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During a graduate school reunion, a friend asked me an interesting question.

“We had our first child late in life and wonder what advice you might share. She is 8 and we only plan to have one kiddo. What can we do to help her the most?”

Oddly enough, I had been thinking about this great deal. Five years earlier, I had been asked to do a TED-style talk about parenting. At this reunion, I was speaking about a different topic (traveling as a family), but I knew people might ask some follow-up questions. As a result, I had an answer ready for her.

When she asked, “What can we do to help her the most?”my response was “ help her less.”

Before I explain this, let me share a quick observation on parenting trends.

Today’s parents are more attentive to and connected with their kiddos than previous generations. Over the past fifty years, US parents have meaningfully increased the amount of time they spend with their children. College-educated mothers spend roughly twice as many hours as they did in the 1970s while college-educated fathers increased their time by a factor of 3-4 times. Mothers still spend 50% more time than fathers, but the gap is closing. For the most part, children benefit from this extra time. Educational attainment and emotional support seem to track with parental involvement.

But in some cases, the extra time is not as helpful.

Loving parents can err on the side of fighting battles for our children rather than trusting them to develop resilience and social strategies on their own. Here, I am not talking about serious bullying situations where parents should be involved, but spats between friends, basic teasing, learning how to navigate a friend group, etc.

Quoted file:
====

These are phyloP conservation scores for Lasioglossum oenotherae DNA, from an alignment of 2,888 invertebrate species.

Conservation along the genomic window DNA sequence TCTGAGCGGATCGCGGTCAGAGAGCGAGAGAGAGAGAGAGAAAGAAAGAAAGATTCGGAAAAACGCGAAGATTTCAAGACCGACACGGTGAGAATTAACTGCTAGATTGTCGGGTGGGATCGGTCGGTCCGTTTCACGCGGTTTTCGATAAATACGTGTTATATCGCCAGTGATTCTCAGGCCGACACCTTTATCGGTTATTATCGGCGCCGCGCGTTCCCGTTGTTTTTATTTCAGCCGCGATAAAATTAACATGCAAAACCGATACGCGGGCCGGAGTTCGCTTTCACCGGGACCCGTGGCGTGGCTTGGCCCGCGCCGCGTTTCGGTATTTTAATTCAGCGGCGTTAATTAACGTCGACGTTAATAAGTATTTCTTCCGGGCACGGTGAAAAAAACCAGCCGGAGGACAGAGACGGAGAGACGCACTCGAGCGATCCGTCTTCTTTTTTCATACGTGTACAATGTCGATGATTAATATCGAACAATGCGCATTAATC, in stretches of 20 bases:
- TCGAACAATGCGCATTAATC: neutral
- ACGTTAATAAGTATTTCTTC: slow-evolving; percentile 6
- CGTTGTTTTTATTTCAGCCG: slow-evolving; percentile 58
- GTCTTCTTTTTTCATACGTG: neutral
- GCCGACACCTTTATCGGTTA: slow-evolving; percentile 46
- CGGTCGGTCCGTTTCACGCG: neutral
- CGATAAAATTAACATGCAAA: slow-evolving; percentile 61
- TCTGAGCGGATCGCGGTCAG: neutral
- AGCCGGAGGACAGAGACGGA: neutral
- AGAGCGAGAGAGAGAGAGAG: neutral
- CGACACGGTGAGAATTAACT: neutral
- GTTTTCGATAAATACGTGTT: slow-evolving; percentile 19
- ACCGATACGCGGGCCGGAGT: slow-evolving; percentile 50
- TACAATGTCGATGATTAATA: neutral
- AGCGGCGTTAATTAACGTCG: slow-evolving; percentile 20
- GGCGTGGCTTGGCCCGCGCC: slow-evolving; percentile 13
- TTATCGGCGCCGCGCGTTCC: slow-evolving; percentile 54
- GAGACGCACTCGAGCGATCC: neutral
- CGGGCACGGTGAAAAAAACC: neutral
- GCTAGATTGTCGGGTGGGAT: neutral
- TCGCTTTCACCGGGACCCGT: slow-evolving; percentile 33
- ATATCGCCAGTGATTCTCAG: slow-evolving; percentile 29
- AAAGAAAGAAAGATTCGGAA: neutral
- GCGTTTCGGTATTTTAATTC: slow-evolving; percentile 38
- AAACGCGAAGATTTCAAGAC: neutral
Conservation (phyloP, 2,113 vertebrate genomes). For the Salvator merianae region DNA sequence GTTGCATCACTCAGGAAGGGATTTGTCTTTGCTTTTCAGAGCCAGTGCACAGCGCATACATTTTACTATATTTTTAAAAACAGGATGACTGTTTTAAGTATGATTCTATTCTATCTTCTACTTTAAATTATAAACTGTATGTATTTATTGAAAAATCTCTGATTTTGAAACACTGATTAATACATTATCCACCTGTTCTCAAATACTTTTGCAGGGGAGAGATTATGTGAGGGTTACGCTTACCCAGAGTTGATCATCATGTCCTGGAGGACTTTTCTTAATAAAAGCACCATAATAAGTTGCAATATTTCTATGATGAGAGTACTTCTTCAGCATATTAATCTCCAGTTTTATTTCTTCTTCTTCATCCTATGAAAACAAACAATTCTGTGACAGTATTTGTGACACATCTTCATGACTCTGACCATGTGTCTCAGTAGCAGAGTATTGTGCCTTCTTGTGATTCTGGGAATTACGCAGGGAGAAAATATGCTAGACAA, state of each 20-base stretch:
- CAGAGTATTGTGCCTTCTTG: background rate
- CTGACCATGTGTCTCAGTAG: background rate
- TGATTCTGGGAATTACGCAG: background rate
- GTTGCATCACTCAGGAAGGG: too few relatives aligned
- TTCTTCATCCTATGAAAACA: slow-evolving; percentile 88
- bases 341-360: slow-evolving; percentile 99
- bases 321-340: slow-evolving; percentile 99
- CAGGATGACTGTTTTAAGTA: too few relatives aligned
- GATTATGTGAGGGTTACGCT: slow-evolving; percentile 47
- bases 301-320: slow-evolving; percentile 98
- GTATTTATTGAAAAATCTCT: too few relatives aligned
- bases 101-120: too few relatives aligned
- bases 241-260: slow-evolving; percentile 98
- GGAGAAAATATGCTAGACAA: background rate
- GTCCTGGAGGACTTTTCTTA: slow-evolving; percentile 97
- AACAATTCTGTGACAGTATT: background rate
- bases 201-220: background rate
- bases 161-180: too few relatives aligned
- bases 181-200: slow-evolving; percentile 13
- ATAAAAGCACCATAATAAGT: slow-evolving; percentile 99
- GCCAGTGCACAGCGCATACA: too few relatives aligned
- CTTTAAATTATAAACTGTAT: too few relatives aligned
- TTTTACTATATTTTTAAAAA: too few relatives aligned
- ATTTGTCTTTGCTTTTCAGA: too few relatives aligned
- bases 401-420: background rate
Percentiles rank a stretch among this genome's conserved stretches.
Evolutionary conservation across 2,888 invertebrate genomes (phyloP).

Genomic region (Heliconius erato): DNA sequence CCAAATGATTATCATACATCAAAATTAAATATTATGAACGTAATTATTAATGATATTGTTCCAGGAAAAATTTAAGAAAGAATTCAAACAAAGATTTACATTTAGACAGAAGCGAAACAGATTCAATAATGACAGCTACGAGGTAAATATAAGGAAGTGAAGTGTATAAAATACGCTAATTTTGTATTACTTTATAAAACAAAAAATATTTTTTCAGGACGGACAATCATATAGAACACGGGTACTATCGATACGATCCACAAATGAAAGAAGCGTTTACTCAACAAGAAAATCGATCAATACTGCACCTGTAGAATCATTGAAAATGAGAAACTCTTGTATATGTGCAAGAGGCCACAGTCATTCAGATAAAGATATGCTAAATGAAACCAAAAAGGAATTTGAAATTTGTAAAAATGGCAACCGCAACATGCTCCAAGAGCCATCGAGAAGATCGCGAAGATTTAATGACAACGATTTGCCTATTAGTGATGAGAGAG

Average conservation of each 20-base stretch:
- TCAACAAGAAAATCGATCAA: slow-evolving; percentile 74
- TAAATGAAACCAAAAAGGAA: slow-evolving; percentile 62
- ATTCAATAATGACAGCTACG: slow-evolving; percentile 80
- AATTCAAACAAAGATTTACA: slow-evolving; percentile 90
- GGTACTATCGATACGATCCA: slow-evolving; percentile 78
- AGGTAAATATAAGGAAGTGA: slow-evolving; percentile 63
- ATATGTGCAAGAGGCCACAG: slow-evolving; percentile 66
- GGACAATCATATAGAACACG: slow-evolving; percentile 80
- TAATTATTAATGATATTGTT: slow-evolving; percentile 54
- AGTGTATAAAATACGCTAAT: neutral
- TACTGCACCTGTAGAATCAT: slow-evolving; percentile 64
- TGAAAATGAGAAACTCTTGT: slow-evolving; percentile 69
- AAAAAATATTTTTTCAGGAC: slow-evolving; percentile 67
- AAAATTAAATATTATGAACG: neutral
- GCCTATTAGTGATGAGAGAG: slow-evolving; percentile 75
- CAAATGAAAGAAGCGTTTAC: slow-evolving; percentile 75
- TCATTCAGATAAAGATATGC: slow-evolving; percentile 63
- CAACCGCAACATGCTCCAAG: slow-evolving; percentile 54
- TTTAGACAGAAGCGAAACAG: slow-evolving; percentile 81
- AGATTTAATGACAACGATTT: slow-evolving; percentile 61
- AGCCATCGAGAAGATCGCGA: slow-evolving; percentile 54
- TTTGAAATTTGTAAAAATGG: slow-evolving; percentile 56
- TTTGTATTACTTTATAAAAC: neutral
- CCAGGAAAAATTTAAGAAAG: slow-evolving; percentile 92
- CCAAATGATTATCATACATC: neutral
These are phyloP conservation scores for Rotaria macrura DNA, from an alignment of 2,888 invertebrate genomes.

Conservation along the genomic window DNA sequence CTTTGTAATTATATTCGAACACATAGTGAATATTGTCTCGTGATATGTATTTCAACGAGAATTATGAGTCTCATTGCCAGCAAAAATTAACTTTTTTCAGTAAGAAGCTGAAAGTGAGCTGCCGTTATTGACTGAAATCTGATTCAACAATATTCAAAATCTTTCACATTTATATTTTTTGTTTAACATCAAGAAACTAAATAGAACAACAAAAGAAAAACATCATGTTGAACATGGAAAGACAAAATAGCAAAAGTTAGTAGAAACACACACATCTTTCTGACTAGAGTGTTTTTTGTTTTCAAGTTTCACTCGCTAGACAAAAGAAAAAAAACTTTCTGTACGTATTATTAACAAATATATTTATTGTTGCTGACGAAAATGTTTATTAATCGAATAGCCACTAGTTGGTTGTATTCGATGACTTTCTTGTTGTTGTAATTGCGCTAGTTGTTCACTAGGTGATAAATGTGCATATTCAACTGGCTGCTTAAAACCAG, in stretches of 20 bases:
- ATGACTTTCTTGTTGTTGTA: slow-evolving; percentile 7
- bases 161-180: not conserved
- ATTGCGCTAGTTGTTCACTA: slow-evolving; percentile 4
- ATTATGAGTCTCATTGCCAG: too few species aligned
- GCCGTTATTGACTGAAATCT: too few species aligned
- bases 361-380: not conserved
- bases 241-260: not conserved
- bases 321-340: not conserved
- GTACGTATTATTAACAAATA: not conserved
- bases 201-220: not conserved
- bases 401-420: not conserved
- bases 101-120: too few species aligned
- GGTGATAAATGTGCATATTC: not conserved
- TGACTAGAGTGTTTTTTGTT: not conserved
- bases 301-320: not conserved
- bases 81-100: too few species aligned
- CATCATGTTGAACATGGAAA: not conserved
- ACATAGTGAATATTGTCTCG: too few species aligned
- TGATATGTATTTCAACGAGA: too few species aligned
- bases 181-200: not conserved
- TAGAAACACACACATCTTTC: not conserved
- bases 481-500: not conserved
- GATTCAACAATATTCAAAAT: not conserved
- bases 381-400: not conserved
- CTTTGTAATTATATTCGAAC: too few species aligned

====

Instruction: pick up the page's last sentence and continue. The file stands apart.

Susie and I learned this lesson with our own kids. When they would approach us with a problem, we were quick to offer guidance. They stopped making their own assessments and instead turned to us each time. Once we realized this, we stopped giving advice, and instead asked them what they thought they should do. We helped them think through their own ideas and as they grew in confidence, they used these same strategies in other situations. Don’t do the work of childhood for your children.

Extra parenting can also convince the child that the world will adjust to them rather than the other way around. Best-selling youth psychologist Wendy Mogel describes the problem this way – “we prepare the road for our children rather than preparing the child for the road”.

Like with my friends from school, this can be an extra challenge when a kiddo is an only child. If there are no other children to share resources (be they parental time or just the TV remote), a child can rightly come to assume that other people will adjust to their needs. [Note: if you have an only child, please know that I am not being critical – you have already done something to help address any of the issues I talk about here. Read on!]

When my friend asked what they should do, I suggested sending her to camp. OK, I know the old saying that “when you have a hammer, everything looks like a nail”. I have decided to be a camp director, so it is not crazy to assume that I think camp is the answer to most of life’s ills.

Camp is not the answer to all life’s ills. There – I said it.

But it is a very good one to help with the development of confidence, cooperation, social skills, friendship and independence. When you have 10 cabinmates, you cannot sustain the belief that your needs and wants are more important than everyone else’s. Camp is a natural, and fun, way to learn this lesson.

I congratulate you on having the courage to send your children to camp and the confidence in them that they will return stronger and more capable. I do not pretend that camp attendance is easy for a parent, but I know that it helps children grow.

Steve Sir